(That said, if it’s Leith-Gudranson who winds up winning, I wouldn’t be too upset.)

Saturday Morning Bike Errands

On Saturday morning, I had a few errands to run (actually, I’d had a couple of weeks to do them, but kind of forgot). I had to drop some things off for my church at four different houses in the neighbourhood. Afterwards, I wanted to pop by Winners for a few things.

So a little before 11:00, I hopped on my bike and went about my duties. Along the way, two thoughts occurred to me.

First, bicycling was absolutely, 100% the most efficient way to take care of these tasks. I wasn’t going really far, but multiple stops and maybe some chatting with people meant that walking was out of the question. I would have taken well over an hour (just the popping by the four houses took about 40 minutes by bike). Driving would have been crazy for someone without a mobility issue, like me. There’s just no need for that much driving within a neighbourhood. And since I was only going down residential streets, basically, busing made no sense–it’d make no sense to have buses running down those streets, to begin with.

So, yeah, it’s clear that for certain types of trips, the bike is the most efficient (and easiest) method of transportation. In fact, this is the case for a majority of trips within the city. So, if we’re going to get political, the city needs to facilitate and prioritize bicycling far more than they do.

But, really, my thought process wasn’t all bike-activist that morning.

My other thought was just how nice, how fun it was. Now, I bike a lot, so you might think, of course you thought it was fun. But most of my bicycling isn’t really about fun. When I’m going to work, that’s not fun, especially when you factor in all the hills. When I’m taking my kids to different events, that’s not always fun–again hills, and the added weight and maybe the added stress of getting there on time.

But Saturday morning, there was none of that. I had ample time. The streets I was on were pretty much flat. They were mostly quiet residential streets (yes, I sidewalked it on Bronson a few lot-lenghts). It was just simple and easy. There was little exertion, and everything about it was convenient.

It was really just a lovely way to spend the morning and be productive.

Again, there are a whole bunch of political lessons we could glean from such an experience, but I don’t really want to focus on that right now. It was just a nice morning…the sort of morning we should all be able to have in our city.

Beacon Hill-Cyrville Endorsement

This was supposed to be the most boring race this election season. At first, it looked like incumbent Tim Tierney was sailing to acclamation. At the last moment, Michael Schurter–a former Parliament Hill staffer who lives in the neighbouring ward–registered.

Still, it seemed like no challenge for a popular incumbent.

Then came the Labour Day weekend and the whole race blew up. It was announced the OPP was investigating Tierney about a call he made to Schurter as Schurter was registering. The concern/allegation was that Tierney tried to induce Schurter into dropping out (I’m not going pass judgement on the allegation, one way or the other). Suddenly, Schurter was getting noticed. He got an uncritical profile in the Citizen. Tierney had to back out of the Rogers debate because of a scheduling conflict it was said (the debate was re-scheduled and is now online).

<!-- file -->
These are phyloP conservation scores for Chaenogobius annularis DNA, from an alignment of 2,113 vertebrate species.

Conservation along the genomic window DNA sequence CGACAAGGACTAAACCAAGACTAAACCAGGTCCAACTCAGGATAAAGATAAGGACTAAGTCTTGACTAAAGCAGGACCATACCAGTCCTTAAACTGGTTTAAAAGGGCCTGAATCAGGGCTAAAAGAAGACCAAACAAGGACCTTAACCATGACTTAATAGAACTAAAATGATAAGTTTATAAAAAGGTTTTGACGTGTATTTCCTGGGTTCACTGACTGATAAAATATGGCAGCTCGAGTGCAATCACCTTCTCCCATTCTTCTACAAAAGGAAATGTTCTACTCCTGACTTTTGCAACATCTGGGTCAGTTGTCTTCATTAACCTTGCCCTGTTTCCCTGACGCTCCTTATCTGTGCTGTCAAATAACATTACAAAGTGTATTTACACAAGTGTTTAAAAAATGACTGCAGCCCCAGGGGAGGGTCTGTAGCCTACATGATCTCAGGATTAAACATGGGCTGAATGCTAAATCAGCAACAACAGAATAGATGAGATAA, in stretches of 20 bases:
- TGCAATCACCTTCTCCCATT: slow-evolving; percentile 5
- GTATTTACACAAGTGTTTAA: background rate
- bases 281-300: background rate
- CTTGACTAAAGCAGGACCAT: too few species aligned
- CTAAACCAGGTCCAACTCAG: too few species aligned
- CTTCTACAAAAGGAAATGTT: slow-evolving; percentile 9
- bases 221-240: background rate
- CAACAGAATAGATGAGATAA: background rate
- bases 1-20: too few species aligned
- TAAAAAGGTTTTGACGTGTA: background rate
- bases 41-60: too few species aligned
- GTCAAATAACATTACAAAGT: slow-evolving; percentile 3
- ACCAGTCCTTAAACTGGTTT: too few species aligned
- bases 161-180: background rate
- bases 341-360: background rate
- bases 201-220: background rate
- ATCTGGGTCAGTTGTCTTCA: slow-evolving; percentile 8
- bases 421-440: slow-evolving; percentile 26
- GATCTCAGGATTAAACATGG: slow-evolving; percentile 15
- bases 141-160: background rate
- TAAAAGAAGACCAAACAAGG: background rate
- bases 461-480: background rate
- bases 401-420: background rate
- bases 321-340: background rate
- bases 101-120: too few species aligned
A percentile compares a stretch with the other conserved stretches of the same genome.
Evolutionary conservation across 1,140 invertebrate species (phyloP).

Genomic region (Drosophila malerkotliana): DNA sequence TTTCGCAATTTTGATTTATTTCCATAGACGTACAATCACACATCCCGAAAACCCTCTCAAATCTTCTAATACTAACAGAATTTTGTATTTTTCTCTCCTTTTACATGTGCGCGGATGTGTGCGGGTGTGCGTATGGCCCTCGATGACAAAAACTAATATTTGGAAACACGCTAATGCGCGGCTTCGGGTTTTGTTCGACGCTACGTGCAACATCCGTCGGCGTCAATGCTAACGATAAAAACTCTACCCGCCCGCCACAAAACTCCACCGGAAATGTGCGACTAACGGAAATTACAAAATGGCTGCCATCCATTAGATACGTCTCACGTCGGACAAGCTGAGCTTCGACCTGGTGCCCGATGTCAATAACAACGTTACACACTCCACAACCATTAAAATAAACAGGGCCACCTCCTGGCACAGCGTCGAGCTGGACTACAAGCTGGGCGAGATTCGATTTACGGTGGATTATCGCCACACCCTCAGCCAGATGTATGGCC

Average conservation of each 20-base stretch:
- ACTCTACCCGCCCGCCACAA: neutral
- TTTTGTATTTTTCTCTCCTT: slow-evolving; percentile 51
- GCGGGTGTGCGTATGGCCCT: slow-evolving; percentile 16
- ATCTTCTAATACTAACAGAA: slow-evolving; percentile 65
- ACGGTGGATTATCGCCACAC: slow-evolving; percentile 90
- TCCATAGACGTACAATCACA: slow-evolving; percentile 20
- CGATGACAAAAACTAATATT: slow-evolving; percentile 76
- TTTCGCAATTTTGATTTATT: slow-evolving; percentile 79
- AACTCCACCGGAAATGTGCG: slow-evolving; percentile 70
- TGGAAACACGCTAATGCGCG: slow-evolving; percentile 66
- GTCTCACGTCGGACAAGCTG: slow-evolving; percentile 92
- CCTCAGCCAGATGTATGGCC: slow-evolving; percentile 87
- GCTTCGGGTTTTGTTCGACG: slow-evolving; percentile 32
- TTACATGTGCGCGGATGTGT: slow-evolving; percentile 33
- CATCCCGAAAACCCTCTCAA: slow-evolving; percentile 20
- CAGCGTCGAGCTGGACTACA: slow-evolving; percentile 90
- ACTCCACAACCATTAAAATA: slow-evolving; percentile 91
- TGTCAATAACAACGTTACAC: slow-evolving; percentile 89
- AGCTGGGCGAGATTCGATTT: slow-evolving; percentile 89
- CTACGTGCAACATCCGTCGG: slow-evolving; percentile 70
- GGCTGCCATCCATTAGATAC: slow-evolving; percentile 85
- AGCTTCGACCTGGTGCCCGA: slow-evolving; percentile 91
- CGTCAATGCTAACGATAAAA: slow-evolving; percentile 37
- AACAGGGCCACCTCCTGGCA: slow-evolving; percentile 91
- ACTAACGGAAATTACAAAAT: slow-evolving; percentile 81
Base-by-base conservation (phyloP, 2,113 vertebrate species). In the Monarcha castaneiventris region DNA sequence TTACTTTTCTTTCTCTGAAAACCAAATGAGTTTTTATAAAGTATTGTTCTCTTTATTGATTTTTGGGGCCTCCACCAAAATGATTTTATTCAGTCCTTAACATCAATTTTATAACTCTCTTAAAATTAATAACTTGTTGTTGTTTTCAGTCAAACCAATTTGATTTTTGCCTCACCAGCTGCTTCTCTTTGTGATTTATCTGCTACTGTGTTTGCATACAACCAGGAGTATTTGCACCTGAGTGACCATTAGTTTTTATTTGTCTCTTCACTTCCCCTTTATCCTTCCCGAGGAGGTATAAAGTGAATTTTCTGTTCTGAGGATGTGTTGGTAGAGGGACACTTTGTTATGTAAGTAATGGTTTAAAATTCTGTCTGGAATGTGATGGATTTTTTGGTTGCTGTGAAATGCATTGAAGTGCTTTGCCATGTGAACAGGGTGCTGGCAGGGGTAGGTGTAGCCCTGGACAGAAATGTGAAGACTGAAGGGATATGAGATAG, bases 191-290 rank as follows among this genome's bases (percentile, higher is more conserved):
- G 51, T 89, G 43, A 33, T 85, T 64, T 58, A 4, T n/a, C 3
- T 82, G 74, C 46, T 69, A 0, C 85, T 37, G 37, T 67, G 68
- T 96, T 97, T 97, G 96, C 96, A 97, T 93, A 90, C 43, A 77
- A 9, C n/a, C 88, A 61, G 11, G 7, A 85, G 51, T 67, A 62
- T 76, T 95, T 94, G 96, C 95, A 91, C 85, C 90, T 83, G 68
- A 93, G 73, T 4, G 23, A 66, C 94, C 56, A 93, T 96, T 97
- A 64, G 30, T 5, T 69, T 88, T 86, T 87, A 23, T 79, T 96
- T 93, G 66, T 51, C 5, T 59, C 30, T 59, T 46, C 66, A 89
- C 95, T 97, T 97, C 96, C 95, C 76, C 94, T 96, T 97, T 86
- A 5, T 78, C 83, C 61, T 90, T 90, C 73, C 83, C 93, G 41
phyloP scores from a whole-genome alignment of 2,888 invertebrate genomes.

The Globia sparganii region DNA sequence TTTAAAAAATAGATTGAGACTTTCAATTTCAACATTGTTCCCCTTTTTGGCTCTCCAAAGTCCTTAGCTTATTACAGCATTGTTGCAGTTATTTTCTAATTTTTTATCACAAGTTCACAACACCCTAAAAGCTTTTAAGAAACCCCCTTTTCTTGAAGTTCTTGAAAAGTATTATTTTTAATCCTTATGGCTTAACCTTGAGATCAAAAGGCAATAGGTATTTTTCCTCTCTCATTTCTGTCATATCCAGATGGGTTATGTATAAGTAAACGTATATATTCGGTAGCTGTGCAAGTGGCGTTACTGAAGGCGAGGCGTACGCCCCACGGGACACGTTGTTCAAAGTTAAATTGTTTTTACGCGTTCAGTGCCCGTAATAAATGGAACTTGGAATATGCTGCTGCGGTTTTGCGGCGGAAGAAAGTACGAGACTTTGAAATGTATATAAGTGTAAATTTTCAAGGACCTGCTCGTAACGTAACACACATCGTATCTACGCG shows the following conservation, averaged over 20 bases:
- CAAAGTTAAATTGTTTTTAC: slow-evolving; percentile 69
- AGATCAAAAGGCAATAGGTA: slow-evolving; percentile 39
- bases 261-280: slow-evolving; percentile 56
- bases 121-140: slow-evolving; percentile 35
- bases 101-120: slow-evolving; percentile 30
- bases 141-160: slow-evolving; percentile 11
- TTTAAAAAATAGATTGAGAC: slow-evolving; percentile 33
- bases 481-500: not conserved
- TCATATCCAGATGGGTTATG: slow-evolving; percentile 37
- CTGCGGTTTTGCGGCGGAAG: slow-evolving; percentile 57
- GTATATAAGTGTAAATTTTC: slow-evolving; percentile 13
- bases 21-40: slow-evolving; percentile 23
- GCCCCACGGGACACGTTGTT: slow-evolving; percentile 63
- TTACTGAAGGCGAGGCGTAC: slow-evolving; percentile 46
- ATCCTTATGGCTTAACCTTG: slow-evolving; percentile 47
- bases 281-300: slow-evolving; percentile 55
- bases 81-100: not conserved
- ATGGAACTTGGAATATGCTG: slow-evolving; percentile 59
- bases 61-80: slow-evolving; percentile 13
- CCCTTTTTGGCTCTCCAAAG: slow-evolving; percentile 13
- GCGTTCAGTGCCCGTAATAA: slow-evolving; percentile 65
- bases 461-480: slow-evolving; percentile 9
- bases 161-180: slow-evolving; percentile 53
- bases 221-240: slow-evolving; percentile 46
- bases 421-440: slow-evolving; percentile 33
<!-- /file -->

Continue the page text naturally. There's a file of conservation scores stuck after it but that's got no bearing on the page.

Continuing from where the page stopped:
Things were getting exciting (in a bad way)!

And then…well…

This is still one of the most boring races in the election. I watched the debate. It was kind of a race-to-the-pettiest, with Tierney winning in both the snide comments and on actual substance.

Endorsement: Tim Tierney

This is not a fun endorsement to write. There’s an investigation hanging over his head (and I have no idea when we’ll learn anything), but there’s really no alternative. During the Rogers debate, Tierney’s abject disdain for Schurter was evident and unsavoury, but it was only exceeded in such regards by Schurter’s tenuous grasp on important municipal issues.

I imagine Tierney will still sail to victory in this race, though it’ll certainly be closer than it would have been (and turnout might be depressed, which is also sad). And if he did nothing egregiously wrong (whether illegal or not), then I guess that’s how it should be.

However, if Tierney did do something sufficiently bad as to be disqualifying for a majority of Beacon Hill-Cyrville voters, then it’ll be a shame. They don’t have that information in time to make an informed vote, and they don’t actually have a serious option. You can bet that in such a scenario, there would have been a number of qualified and competent residents of the ward who would have stepped up and run. Tim Tierney isn’t irreplaceable, but Michael Schurter definitely isn’t a desirable alternative.

So there you have it. For better or worse (and I dearly hope it’s for better), Tim Tierney is the only reasonable choice in Beacon Hill-Cyrville.

Gloucester Southgate Debate Re-Cap and Endorsement

“I couldn’t agree with you more.”

I swear to god that was said, at minimum, 20 or 30 times. If you all agree with each other so damned much why are you all running!

Seriously, I’m not kidding. The three challengers could not stop saying it. Multiple times every question, they would say it. It was comical, bordering on the absurd.

(Yes, it’s great when candidates will acknowledge common ground or good ideas from their opponents, but this became a verbal tic–a vacuous, throw-away line that really meant nothing other than…I don’t know, to show their gracious superiority?)

Moving on…

Diane Deans has been serving Gloucester-Southgate since before Gloucester-Southgate was Gloucester-Southgate. This demonstrates a certain degree of popularity and competence (one would hope), but also opens up a line of attack for opponents.